We are in much the same state that the early Church was in. But Beloved, God is with us. Scripture says that our Lord Jesus:

Hebrews 13:12 … that He might sanctify the people with His own blood, suffered without the gate.

Jesus was cast out of the city of Jerusalem, crucified on a hill we call Calvary, found in Golgotha. He did this so that we might be saved and become sons and daughters of God. If our Lord suffered, we most likely will have to suffer. The Apostle wrote:

Romans 8:14-17 For as many as are led by the Spirit of God, they are the sons of God. 15 For ye have not received the spirit of bondage again to fear; but ye have received the Spirit of adoption, whereby we cry, Abba, Father. 16 The Spirit itself beareth witness with our spirit, that we are the children of God: 17 And if children, then heirs; heirs of God, and joint-heirs with Christ; if so be that we suffer with him, that we may be also glorified together.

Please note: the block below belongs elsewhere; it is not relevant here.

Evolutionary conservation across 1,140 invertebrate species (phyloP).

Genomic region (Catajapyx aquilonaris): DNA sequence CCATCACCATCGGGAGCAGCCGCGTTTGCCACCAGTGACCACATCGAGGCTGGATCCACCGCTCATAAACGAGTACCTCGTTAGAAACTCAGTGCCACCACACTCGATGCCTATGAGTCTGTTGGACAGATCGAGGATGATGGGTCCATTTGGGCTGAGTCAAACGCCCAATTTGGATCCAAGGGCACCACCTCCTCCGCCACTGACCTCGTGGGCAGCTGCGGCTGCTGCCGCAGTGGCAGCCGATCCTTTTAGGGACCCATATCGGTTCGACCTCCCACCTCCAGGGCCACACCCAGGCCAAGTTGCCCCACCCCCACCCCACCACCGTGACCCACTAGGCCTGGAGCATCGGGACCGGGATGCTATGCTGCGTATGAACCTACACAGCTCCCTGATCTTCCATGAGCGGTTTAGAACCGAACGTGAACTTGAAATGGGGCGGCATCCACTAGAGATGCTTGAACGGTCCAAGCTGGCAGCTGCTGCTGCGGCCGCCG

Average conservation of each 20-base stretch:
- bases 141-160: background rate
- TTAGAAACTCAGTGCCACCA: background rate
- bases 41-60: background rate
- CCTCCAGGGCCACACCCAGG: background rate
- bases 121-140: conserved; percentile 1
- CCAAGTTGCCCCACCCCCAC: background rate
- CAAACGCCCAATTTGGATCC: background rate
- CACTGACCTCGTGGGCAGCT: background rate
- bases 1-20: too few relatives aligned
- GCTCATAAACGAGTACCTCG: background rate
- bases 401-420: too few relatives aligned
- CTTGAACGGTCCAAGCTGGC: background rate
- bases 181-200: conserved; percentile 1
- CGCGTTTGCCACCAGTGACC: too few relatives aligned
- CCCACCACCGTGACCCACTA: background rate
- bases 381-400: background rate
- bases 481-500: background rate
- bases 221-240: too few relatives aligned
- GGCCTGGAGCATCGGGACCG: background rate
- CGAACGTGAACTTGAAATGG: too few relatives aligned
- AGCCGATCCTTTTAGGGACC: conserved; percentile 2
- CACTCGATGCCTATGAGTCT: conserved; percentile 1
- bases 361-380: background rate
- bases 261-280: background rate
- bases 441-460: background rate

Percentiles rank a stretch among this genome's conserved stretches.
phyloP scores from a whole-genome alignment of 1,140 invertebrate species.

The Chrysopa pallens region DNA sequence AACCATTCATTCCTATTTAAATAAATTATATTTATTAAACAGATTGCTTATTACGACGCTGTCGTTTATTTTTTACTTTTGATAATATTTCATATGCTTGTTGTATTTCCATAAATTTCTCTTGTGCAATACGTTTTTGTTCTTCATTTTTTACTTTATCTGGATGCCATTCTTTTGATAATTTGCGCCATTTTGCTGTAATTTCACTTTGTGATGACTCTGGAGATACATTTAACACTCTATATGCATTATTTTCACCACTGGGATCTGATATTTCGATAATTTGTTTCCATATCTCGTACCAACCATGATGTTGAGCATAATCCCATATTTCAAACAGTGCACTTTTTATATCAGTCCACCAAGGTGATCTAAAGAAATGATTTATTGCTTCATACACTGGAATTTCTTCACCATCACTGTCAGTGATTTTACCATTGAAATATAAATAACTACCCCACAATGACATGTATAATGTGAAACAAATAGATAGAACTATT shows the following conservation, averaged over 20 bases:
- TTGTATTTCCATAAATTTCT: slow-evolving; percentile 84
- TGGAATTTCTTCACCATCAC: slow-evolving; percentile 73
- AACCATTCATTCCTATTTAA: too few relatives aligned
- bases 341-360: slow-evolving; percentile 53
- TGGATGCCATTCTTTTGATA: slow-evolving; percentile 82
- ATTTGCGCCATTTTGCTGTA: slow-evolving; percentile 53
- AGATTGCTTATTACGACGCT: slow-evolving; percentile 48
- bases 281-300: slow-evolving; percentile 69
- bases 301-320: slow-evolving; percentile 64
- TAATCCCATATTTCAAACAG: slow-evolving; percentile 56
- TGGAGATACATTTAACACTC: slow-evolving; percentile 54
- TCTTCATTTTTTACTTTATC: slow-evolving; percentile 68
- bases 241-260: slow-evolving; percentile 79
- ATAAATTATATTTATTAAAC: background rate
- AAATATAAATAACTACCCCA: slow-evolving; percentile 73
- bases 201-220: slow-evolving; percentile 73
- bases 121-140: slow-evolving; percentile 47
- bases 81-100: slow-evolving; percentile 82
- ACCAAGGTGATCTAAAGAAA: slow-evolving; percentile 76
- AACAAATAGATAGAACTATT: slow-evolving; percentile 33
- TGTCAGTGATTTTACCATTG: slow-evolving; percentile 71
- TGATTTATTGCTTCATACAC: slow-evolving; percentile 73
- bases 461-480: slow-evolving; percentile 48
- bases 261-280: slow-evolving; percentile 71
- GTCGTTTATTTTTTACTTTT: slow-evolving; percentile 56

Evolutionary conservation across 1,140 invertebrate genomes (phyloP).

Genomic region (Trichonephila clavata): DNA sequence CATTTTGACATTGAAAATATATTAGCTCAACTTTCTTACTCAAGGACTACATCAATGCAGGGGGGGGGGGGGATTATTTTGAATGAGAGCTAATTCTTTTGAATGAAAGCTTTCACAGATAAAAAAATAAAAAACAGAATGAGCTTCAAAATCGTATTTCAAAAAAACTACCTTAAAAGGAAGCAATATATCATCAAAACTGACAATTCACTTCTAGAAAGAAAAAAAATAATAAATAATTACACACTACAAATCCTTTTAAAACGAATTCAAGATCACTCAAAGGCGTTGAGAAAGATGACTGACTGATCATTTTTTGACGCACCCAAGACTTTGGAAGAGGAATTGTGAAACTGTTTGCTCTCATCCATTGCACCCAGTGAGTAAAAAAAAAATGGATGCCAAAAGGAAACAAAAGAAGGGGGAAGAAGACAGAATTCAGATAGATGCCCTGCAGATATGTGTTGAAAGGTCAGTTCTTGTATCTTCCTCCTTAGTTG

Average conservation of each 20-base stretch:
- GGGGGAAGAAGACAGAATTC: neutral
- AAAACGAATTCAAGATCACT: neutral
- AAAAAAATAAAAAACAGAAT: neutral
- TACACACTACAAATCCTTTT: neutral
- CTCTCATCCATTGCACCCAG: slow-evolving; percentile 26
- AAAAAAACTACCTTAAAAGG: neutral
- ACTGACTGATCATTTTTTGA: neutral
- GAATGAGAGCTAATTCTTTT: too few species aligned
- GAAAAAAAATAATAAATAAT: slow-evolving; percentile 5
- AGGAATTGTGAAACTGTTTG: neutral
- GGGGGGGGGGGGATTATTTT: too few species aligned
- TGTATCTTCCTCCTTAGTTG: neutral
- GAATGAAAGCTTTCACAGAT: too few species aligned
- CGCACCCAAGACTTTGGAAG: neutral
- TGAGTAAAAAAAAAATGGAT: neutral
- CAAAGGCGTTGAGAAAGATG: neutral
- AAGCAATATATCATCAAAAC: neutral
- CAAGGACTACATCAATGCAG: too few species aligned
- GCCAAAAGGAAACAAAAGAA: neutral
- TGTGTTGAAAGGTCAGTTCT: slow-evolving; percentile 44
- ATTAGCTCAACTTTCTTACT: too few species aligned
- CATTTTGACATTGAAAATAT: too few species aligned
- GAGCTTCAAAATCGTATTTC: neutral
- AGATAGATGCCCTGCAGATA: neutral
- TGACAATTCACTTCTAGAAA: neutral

Witnessing Faithfully Comes With
A Degree Of Suffering

Our witness, our mártys for Jesus may come with suffering. However, there is coming a day when we shall be glorified together with Jesus. And we do not go through this alone, but God the Holy Spirit goes with us, empowering us for what is to come.

As we have studied in the Book of Acts, there is always resistance to the Light of Christ. This is natural in a fallen world.

The first mártys in the early Church to give his life for Jesus was called Stephen, a Deacon and a faithful believer in the early Church. The Encyclopedia Brittanica notes: